Curiously, Shereshevsky had difficulty memorizing information whose intended meaning differed from its literal meaning, as well as with recognizing faces, which he perceived as “very changeable.” But perhaps his greatest burden was his inability to forget anything. In a desperate attempt to purge unwanted memories Shereshevsky would write them down on scraps of paper and burn them, but this technique was seldom effective. Soon the relentless flood of accumulating memories grew too overwhelming, and at his editor’s suggestion Shereshevsky quit journalism and became instead a professional mnemonist, performing his extraordinary feats of memory in front of live audiences. But this, too ultimately proved unfulfilling, and Shereshevsky soon quit and faded into obscurity, reportedly becoming a taxi driver before dying of complications relating to alcoholism in 1958.
As all these examples demonstrate, photographic memory is, in the words of cognitive psychologist Marvin Minsky, the great “unfounded myth” of psychology, present everywhere in pop culture but nowhere in the real world:
“We often hear about people with ‘photographic memories’ that enable them to quickly memorize all the fine details of a complicated picture or a page of text in a few seconds. So far as I can tell, all of these tales are unfounded myths, and only professional magicians or charlatans can produce such demonstrations.”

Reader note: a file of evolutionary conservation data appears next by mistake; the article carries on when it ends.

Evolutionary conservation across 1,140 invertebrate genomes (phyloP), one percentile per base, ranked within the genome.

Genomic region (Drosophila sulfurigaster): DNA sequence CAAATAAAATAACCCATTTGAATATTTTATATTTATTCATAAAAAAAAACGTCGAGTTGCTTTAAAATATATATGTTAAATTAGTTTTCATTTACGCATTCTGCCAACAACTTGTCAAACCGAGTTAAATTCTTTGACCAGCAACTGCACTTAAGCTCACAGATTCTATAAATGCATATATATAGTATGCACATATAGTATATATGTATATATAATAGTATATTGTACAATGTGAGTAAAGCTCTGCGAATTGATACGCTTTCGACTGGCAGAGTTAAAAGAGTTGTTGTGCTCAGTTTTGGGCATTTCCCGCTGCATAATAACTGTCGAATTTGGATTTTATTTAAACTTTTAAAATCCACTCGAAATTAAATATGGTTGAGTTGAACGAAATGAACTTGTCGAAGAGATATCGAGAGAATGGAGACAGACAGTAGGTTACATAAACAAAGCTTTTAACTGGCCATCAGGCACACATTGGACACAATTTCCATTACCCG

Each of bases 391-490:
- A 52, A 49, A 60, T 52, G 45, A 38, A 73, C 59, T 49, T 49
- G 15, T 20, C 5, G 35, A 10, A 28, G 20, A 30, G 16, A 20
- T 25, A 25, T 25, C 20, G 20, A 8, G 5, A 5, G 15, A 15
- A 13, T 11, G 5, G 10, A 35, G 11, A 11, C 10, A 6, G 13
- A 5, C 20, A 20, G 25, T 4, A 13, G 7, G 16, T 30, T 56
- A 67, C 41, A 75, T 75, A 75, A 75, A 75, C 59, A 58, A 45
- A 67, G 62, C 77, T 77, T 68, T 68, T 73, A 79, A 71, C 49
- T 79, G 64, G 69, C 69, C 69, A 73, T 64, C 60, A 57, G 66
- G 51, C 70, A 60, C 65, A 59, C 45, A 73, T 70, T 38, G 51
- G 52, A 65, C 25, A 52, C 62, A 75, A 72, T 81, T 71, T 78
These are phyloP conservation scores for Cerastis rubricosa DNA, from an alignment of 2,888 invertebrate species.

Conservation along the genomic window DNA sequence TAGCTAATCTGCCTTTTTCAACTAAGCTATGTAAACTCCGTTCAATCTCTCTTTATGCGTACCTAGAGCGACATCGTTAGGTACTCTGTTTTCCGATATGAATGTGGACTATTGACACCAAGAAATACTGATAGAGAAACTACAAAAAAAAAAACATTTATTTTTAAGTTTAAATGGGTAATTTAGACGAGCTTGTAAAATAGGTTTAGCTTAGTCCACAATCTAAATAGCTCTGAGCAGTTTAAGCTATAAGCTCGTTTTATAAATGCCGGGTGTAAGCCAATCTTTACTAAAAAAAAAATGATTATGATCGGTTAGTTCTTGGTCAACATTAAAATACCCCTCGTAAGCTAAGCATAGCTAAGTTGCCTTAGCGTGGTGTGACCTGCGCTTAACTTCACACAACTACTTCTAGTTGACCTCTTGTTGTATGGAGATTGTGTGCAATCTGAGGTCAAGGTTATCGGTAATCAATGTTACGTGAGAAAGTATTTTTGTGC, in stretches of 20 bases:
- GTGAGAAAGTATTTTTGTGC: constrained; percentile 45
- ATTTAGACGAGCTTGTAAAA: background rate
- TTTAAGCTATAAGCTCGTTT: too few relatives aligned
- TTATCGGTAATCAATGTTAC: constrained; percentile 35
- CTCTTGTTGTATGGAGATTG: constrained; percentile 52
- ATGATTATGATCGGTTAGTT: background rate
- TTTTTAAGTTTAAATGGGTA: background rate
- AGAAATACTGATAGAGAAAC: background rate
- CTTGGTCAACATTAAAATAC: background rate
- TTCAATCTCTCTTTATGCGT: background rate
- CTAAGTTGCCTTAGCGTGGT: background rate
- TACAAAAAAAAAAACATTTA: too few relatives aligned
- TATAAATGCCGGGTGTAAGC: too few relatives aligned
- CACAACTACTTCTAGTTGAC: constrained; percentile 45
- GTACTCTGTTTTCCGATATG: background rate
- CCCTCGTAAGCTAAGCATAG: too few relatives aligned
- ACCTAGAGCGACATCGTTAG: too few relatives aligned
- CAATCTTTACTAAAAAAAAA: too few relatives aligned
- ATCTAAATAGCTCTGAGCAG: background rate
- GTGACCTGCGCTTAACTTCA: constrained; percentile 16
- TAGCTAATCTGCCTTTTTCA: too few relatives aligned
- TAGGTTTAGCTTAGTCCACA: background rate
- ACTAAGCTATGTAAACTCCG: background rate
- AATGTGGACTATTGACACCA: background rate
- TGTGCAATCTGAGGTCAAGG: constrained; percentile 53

So why does the idea of photographic memory persist in the popular imagination, despite the total lack of evidence for its existence? As with any other supposed “natural ability” in mathematics, music, sports, and other fields, the idea that one can become innately proficient at something without the accompanying need for practice and hard work is naturally compelling in and of itself – as evidenced by the countless online surveys, quizzes, and courses claiming the ability to unlock one’s inner memory potential. Claiming to have a photographic memory also makes for a convenient and popular defence against plagiarism. When in 2006 author Kaavya Viswanathan was accused of copying up to 29 passages of her bestselling novel How Opal Mehta Got Kissed, Got Wild, and Got a Life from the books of fellow young adult writer Megan McCafferty, Viswanathan plead innocence on the grounds that she had a photographic memory and could not help but unintentionally memorize other people’s writing. In reality, this phenomenon is not unique to Viswanathan, and has nothing to do with photographic memory. Countless artists have unknowingly cribbed material from other artists, a process scientists have dubbed cryptomnesia and even observed under laboratory conditions. But it’s not difficult to see why Viswanathan and other artists have gravitated towards this particular defence; after all, it’s the ultimate humblebrag: “I’m not a plagiarist; I just have a photographic memory.”